We Asked the Unicorn: An Interview with Ed Askew


If you’re the type who gets all doe eyed over every young snot who wears a kaftan and sings of freewheeling mysticism like it’s some newfangled thing, you better wise up and pay attention to the man who has been the master of all such things in this city for over 40 years, Ed Askew.

The LP he released on the early Manhattan based indie label ESP-Disk in 1968 entitled Ask the Unicorn went by without a whimper at the time of its release. Later on, it was grasped by a later generation of thread pulling record collectors looking to catch the sparks and connect the dots on all things gloriously arcane that shot out of New York City in the ’60s.

The Ed Askew Band plays Cha-Cha’s tomorrow night.

Sometime in the early oughts, Ed was tracked down by the Minneapolis based label DeStijl. Not only was the gent sitting on a good chunk of unreleased material from over the years, he was raring to get back out there and play. Since then, he has performed both solo and with his Ed Askew band all around the area with the hunger and fervor of a man half his age.

We tracked Ed down to chat about his classic recordings and his time in the city both past and present. Here’s what the good man had to say.

What made you first want to perform music?
Aside from my father having aspired to be a professional singer as a young man, one of my aunts took pleasure in playing the piano and singing songs from the 1930s maybe. And my seeing Hoagy Carmichael on TV when I was a kid and being very impressed; I always remember singing. I always belonged to a choir as a child.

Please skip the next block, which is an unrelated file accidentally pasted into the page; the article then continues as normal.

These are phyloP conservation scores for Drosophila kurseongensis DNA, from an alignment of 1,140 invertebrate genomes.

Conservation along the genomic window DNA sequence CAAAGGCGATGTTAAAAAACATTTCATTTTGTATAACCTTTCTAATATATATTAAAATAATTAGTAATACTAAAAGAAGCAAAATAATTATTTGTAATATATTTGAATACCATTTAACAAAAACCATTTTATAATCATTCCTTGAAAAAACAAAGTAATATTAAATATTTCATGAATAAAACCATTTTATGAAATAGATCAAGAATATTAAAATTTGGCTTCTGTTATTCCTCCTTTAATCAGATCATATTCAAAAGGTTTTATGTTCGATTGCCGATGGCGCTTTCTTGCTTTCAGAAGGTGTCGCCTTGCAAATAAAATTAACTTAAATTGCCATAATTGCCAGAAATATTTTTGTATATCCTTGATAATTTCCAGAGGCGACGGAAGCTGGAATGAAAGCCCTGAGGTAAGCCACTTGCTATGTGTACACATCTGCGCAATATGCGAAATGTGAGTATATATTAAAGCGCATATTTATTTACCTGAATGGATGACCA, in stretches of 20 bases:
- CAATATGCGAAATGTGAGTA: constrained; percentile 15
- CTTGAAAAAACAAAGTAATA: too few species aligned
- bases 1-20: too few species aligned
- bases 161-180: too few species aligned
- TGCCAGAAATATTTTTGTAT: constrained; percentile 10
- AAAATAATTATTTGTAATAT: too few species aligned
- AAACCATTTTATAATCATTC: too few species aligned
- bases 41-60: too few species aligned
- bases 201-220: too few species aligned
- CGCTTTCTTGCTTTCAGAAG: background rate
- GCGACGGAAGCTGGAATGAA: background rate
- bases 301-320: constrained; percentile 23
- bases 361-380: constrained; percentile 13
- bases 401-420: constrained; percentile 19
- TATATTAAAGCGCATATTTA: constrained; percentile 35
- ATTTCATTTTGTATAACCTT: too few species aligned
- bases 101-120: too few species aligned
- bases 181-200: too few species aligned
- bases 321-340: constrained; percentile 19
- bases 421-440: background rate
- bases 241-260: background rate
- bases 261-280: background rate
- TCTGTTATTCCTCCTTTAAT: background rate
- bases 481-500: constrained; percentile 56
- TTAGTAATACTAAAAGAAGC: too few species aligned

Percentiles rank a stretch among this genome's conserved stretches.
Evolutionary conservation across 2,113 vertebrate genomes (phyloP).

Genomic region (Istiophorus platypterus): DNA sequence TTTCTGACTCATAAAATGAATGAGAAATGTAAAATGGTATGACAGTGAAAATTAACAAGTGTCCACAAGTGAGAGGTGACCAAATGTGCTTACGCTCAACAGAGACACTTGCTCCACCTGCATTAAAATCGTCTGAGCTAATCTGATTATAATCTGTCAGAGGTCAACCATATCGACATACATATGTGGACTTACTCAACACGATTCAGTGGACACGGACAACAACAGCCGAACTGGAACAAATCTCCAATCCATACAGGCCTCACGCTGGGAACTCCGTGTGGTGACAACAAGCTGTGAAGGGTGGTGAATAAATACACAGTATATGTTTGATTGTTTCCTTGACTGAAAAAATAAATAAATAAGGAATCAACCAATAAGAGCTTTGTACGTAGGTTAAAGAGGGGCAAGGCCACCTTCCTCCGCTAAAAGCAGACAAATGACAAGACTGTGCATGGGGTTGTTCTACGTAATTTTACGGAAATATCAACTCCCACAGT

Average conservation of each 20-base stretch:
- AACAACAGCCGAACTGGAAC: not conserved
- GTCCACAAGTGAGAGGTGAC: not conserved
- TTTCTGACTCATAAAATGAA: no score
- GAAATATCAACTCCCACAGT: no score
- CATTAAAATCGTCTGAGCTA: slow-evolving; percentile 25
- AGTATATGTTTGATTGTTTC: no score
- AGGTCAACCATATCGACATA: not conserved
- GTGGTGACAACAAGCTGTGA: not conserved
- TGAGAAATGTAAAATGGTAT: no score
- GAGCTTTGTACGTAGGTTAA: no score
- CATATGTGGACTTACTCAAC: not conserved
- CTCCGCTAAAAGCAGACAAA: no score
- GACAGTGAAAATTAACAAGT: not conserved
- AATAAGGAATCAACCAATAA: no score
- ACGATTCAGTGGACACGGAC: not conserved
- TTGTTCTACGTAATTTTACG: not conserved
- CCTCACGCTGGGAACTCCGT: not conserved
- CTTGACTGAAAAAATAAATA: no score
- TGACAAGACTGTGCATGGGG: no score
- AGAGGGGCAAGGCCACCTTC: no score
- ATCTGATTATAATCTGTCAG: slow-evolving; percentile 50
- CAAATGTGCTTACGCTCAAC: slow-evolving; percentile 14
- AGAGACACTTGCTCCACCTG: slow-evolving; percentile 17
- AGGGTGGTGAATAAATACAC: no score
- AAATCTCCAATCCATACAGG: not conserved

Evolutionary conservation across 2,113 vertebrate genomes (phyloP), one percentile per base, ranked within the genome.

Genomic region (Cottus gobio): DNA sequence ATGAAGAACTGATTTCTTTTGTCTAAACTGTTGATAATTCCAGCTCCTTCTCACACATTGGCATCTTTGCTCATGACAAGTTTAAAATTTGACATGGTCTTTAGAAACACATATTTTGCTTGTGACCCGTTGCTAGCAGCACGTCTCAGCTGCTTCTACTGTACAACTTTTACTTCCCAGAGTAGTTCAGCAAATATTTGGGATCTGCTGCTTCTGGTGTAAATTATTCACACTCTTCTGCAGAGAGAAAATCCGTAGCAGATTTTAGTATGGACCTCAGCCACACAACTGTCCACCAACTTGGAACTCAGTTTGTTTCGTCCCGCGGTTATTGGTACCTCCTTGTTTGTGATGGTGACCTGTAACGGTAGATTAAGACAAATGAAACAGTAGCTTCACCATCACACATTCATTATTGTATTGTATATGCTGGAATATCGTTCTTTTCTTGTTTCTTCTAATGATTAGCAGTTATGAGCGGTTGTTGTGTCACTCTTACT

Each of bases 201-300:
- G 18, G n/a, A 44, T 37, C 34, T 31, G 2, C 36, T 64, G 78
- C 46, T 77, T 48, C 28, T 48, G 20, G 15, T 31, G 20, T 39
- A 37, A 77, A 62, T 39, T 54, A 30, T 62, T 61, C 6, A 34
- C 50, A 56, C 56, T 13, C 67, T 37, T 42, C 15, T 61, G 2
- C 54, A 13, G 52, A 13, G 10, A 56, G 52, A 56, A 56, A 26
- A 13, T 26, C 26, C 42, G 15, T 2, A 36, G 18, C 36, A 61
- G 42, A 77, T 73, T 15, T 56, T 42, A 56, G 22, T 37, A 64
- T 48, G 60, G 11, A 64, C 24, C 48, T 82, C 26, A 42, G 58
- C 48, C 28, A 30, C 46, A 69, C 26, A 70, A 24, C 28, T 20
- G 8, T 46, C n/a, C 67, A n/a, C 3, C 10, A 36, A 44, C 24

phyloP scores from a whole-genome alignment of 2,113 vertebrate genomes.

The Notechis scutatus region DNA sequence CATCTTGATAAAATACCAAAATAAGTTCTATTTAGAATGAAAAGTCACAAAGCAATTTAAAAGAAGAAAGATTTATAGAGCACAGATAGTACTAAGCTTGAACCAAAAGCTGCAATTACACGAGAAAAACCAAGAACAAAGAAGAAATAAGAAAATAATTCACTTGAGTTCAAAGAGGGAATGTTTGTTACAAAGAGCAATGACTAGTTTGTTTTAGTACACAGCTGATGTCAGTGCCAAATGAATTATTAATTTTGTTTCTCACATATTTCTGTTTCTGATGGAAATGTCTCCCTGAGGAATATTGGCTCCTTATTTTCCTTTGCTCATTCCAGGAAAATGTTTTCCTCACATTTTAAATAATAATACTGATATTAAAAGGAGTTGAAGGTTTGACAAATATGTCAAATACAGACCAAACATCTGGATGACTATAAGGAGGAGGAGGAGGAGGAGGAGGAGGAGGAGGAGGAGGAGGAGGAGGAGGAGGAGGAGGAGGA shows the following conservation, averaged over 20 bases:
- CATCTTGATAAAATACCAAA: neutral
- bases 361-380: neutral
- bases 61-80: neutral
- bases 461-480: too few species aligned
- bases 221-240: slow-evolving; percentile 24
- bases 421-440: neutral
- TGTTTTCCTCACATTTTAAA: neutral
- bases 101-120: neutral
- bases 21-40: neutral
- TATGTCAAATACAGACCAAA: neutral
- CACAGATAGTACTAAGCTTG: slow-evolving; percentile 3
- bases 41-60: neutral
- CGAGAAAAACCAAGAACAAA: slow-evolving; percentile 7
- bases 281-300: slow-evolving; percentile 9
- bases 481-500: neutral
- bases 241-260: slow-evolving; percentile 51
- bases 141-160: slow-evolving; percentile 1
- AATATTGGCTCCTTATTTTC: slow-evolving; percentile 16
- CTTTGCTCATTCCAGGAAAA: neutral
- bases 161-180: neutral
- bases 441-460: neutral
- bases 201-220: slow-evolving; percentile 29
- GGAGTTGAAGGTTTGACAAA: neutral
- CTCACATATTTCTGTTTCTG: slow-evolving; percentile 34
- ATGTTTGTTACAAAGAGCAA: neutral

You were living in New Haven originally when you were playing music. Were you from there? If not, how’d you end up there?

I went to Yale Art School to study painting in 1963, and occasionally sang for my friends there. But I started making songs after I left New Haven. I soon moved back, around 1968, and met a whole new bunch of people, and joined a band, and after I quit the band I began putting on shows of my music there. I grew up in Stamford, a very nice town before the corporations and the mall moved in.

When did you initially come to NYC to perform music?
I think it was 1967 that I moved to New York for a few months. I was playing in coffee houses. Carrying my Martin Tiple around. I would just show up, and they would ask me to play. I also met Bernard Stolman (President of ESP Disk) at that time. I soon left, however. Which is when I moved back to New Haven, where I stayed put–except a part of a year in San Francisco, and a year spent hitchhiking–until around 1986, when I moved to New York for good. I put on shows in New Haven for about 10 years. Mostly for my friends, occasionally playing at local colleges and at a bar in Mystic where my friend Dean ran the music and cooked. In the ’80s I was more involved in painting. I was trying to show in NY while still writing songs.

Where were you playing in NYC?

Back then; these were just little places where a bunch of kids passed the hat when you played. I don’t remember any names. They were mostly in the East Village around Tompkins Square. I also was on the Bob Fass show twice. When I moved here again, I wasn’t doing much music. I played out only once. I had lost the Tiple and I was having some issues with pain in my hands. I was also painting, and working with kids as an art teacher.

When you released Ask the Unicorn on ESP in ’68, was there any reaction what so ever to the record?
Ask the Unicorn was a stillbirth as far as I knew. Many of my friends didn’t know I had made a record. But over the years I found out that there had been people here and in England waiting for my next release. At the time there were no reviews. Because of the record I did get to do some radio shows around 1970.